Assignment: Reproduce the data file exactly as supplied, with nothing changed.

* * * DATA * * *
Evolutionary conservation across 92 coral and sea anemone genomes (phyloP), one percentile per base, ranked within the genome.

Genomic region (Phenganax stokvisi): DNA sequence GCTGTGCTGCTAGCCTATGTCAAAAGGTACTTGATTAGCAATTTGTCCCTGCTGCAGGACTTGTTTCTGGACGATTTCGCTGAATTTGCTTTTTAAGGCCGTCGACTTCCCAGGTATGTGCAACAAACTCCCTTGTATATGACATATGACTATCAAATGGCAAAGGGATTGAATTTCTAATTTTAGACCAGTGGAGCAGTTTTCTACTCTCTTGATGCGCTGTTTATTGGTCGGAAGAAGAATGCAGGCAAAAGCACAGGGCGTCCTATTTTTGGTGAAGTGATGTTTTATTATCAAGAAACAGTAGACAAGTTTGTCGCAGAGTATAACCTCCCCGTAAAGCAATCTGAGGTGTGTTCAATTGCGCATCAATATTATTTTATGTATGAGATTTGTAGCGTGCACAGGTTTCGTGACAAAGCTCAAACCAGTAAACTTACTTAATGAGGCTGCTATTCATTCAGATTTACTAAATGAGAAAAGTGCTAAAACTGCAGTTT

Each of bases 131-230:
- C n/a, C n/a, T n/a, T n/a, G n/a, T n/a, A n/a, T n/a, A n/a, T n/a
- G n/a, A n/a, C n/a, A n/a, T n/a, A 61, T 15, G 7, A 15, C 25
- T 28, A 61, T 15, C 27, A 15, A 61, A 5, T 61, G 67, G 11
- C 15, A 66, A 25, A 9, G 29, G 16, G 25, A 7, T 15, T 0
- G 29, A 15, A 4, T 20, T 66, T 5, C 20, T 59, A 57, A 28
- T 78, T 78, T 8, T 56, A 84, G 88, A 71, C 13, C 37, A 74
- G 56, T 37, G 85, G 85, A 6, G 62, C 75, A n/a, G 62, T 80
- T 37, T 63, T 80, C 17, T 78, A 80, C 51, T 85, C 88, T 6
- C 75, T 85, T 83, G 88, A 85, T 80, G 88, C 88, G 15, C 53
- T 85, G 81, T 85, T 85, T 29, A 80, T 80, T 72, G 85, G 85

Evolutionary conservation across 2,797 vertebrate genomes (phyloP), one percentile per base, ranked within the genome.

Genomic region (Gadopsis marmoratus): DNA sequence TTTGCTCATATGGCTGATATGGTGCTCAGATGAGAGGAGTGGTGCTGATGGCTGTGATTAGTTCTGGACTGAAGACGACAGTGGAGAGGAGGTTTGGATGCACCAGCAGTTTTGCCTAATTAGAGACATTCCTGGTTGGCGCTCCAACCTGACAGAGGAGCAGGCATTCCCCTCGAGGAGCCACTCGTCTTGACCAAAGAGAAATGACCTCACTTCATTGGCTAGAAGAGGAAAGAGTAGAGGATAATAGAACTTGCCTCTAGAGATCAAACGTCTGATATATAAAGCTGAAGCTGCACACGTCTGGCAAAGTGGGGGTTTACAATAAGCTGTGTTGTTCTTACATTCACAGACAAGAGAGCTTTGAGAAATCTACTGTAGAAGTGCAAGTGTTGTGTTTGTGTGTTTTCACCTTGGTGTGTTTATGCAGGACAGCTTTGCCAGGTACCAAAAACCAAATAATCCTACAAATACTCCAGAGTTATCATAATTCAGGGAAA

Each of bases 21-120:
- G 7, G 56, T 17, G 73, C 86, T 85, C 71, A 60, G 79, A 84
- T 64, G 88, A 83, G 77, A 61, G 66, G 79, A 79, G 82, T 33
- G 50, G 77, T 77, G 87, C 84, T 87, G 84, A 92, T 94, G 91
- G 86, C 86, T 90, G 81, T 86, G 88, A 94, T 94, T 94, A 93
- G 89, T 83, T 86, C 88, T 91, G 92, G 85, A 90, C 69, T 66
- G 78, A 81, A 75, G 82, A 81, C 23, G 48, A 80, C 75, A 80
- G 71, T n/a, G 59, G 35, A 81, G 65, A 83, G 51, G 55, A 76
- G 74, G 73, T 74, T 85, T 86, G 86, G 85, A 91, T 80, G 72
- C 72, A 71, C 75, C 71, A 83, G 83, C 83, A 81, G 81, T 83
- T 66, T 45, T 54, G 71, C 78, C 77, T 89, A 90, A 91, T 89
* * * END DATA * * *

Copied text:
Evolutionary conservation across 92 coral and sea anemone genomes (phyloP), one percentile per base, ranked within the genome.

Genomic region (Phenganax stokvisi): DNA sequence GCTGTGCTGCTAGCCTATGTCAAAAGGTACTTGATTAGCAATTTGTCCCTGCTGCAGGACTTGTTTCTGGACGATTTCGCTGAATTTGCTTTTTAAGGCCGTCGACTTCCCAGGTATGTGCAACAAACTCCCTTGTATATGACATATGACTATCAAATGGCAAAGGGATTGAATTTCTAATTTTAGACCAGTGGAGCAGTTTTCTACTCTCTTGATGCGCTGTTTATTGGTCGGAAGAAGAATGCAGGCAAAAGCACAGGGCGTCCTATTTTTGGTGAAGTGATGTTTTATTATCAAGAAACAGTAGACAAGTTTGTCGCAGAGTATAACCTCCCCGTAAAGCAATCTGAGGTGTGTTCAATTGCGCATCAATATTATTTTATGTATGAGATTTGTAGCGTGCACAGGTTTCGTGACAAAGCTCAAACCAGTAAACTTACTTAATGAGGCTGCTATTCATTCAGATTTACTAAATGAGAAAAGTGCTAAAACTGCAGTTT

Each of bases 131-230:
- C n/a, C n/a, T n/a, T n/a, G n/a, T n/a, A n/a, T n/a, A n/a, T n/a
- G n/a, A n/a, C n/a, A n/a, T n/a, A 61, T 15, G 7, A 15, C 25
- T 28, A 61, T 15, C 27, A 15, A 61, A 5, T 61, G 67, G 11
- C 15, A 66, A 25, A 9, G 29, G 16, G 25, A 7, T 15, T 0
- G 29, A 15, A 4, T 20, T 66, T 5, C 20, T 59, A 57, A 28
- T 78, T 78, T 8, T 56, A 84, G 88, A 71, C 13, C 37, A 74
- G 56, T 37, G 85, G 85, A 6, G 62, C 75, A n/a, G 62, T 80
- T 37, T 63, T 80, C 17, T 78, A 80, C 51, T 85, C 88, T 6
- C 75, T 85, T 83, G 88, A 85, T 80, G 88, C 88, G 15, C 53
- T 85, G 81, T 85, T 85, T 29, A 80, T 80, T 72, G 85, G 85

Evolutionary conservation across 2,797 vertebrate genomes (phyloP), one percentile per base, ranked within the genome.

Genomic region (Gadopsis marmoratus): DNA sequence TTTGCTCATATGGCTGATATGGTGCTCAGATGAGAGGAGTGGTGCTGATGGCTGTGATTAGTTCTGGACTGAAGACGACAGTGGAGAGGAGGTTTGGATGCACCAGCAGTTTTGCCTAATTAGAGACATTCCTGGTTGGCGCTCCAACCTGACAGAGGAGCAGGCATTCCCCTCGAGGAGCCACTCGTCTTGACCAAAGAGAAATGACCTCACTTCATTGGCTAGAAGAGGAAAGAGTAGAGGATAATAGAACTTGCCTCTAGAGATCAAACGTCTGATATATAAAGCTGAAGCTGCACACGTCTGGCAAAGTGGGGGTTTACAATAAGCTGTGTTGTTCTTACATTCACAGACAAGAGAGCTTTGAGAAATCTACTGTAGAAGTGCAAGTGTTGTGTTTGTGTGTTTTCACCTTGGTGTGTTTATGCAGGACAGCTTTGCCAGGTACCAAAAACCAAATAATCCTACAAATACTCCAGAGTTATCATAATTCAGGGAAA

Each of bases 21-120:
- G 7, G 56, T 17, G 73, C 86, T 85, C 71, A 60, G 79, A 84
- T 64, G 88, A 83, G 77, A 61, G 66, G 79, A 79, G 82, T 33
- G 50, G 77, T 77, G 87, C 84, T 87, G 84, A 92, T 94, G 91
- G 86, C 86, T 90, G 81, T 86, G 88, A 94, T 94, T 94, A 93
- G 89, T 83, T 86, C 88, T 91, G 92, G 85, A 90, C 69, T 66
- G 78, A 81, A 75, G 82, A 81, C 23, G 48, A 80, C 75, A 80
- G 71, T n/a, G 59, G 35, A 81, G 65, A 83, G 51, G 55, A 76
- G 74, G 73, T 74, T 85, T 86, G 86, G 85, A 91, T 80, G 72
- C 72, A 71, C 75, C 71, A 83, G 83, C 83, A 81, G 81, T 83
- T 66, T 45, T 54, G 71, C 78, C 77, T 89, A 90, A 91, T 89